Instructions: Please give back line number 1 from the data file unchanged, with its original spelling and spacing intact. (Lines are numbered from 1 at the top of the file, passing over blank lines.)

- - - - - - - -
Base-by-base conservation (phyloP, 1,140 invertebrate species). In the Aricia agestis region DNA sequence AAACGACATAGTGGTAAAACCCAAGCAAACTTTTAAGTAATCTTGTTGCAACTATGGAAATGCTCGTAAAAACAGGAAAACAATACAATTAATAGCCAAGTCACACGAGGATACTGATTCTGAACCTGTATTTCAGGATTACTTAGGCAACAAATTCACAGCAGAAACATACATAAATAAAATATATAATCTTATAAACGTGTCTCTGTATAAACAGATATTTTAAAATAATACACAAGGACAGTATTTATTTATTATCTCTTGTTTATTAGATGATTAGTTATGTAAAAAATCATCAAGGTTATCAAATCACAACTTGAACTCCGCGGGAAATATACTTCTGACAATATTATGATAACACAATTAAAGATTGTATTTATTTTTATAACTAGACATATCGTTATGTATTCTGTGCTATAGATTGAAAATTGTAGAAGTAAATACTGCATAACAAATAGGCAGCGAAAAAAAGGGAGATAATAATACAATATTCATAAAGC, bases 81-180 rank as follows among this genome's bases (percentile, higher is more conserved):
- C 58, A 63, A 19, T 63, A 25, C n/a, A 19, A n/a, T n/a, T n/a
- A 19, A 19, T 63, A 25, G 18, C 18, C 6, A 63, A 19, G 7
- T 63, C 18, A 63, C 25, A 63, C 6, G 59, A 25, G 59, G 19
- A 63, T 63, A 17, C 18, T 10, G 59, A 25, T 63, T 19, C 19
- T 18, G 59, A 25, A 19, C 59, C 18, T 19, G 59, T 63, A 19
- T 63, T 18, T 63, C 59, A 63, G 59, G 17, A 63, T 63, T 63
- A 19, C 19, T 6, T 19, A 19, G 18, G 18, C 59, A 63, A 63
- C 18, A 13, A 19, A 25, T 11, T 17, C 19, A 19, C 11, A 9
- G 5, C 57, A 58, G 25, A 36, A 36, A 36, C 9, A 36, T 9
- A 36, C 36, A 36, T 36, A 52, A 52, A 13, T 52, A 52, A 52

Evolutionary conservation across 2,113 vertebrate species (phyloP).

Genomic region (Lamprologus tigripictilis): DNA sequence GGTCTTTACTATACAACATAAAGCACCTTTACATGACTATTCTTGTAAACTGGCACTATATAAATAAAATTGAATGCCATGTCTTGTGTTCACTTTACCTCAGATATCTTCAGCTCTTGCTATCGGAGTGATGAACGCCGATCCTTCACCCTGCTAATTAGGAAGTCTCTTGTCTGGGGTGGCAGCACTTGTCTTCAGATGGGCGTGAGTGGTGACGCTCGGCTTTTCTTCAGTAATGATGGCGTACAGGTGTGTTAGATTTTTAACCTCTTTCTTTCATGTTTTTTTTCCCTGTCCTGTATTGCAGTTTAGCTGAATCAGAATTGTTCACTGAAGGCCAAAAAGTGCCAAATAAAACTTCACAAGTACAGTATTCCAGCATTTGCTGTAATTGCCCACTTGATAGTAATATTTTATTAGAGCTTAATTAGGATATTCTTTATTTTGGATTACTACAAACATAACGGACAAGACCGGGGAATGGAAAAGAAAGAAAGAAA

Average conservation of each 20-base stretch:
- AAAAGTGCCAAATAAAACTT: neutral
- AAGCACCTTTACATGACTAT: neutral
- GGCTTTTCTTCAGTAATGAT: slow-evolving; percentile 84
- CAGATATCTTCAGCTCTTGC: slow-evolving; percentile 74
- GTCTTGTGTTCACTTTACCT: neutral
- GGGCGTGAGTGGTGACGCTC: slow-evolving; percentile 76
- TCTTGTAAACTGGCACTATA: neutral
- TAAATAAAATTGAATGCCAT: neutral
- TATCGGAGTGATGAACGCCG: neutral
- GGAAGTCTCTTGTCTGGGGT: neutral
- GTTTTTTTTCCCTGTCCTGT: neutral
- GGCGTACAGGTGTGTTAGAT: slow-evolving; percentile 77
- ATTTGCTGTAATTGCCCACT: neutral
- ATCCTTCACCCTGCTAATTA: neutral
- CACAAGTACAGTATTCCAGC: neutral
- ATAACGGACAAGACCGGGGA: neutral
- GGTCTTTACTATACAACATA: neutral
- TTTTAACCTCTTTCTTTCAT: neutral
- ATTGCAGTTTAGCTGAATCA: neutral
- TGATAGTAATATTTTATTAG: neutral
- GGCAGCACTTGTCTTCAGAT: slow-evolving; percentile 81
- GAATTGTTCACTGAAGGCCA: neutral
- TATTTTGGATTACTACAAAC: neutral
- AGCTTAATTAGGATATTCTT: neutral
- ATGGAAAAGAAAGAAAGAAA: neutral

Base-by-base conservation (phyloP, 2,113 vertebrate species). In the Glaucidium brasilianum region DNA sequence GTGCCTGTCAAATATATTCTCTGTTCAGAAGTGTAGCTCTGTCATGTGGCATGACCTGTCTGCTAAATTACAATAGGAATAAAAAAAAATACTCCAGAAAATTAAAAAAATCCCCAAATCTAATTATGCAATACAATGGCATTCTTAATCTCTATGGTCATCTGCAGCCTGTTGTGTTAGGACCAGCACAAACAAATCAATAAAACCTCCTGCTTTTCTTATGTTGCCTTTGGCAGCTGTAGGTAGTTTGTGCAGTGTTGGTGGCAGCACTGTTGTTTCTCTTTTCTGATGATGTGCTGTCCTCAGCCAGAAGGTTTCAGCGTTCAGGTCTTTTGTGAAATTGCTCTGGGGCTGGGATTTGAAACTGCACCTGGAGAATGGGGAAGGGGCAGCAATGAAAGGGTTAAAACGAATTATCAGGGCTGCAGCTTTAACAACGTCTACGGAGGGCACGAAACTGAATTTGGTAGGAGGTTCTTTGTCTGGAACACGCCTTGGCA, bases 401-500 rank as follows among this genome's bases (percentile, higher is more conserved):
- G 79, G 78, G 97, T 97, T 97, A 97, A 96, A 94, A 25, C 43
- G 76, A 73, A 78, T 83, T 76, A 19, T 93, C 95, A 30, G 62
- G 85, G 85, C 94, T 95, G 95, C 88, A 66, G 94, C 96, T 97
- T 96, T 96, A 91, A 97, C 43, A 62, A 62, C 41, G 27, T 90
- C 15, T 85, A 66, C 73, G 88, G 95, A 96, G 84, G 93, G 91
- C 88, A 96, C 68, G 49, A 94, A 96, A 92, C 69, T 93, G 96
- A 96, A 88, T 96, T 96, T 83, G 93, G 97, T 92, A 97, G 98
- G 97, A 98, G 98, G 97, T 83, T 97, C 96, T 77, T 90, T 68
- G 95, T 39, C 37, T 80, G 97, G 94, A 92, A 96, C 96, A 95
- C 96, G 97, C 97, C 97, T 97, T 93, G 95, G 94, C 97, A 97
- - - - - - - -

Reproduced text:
Base-by-base conservation (phyloP, 1,140 invertebrate species). In the Aricia agestis region DNA sequence AAACGACATAGTGGTAAAACCCAAGCAAACTTTTAAGTAATCTTGTTGCAACTATGGAAATGCTCGTAAAAACAGGAAAACAATACAATTAATAGCCAAGTCACACGAGGATACTGATTCTGAACCTGTATTTCAGGATTACTTAGGCAACAAATTCACAGCAGAAACATACATAAATAAAATATATAATCTTATAAACGTGTCTCTGTATAAACAGATATTTTAAAATAATACACAAGGACAGTATTTATTTATTATCTCTTGTTTATTAGATGATTAGTTATGTAAAAAATCATCAAGGTTATCAAATCACAACTTGAACTCCGCGGGAAATATACTTCTGACAATATTATGATAACACAATTAAAGATTGTATTTATTTTTATAACTAGACATATCGTTATGTATTCTGTGCTATAGATTGAAAATTGTAGAAGTAAATACTGCATAACAAATAGGCAGCGAAAAAAAGGGAGATAATAATACAATATTCATAAAGC, bases 81-180 rank as follows among this genome's bases (percentile, higher is more conserved):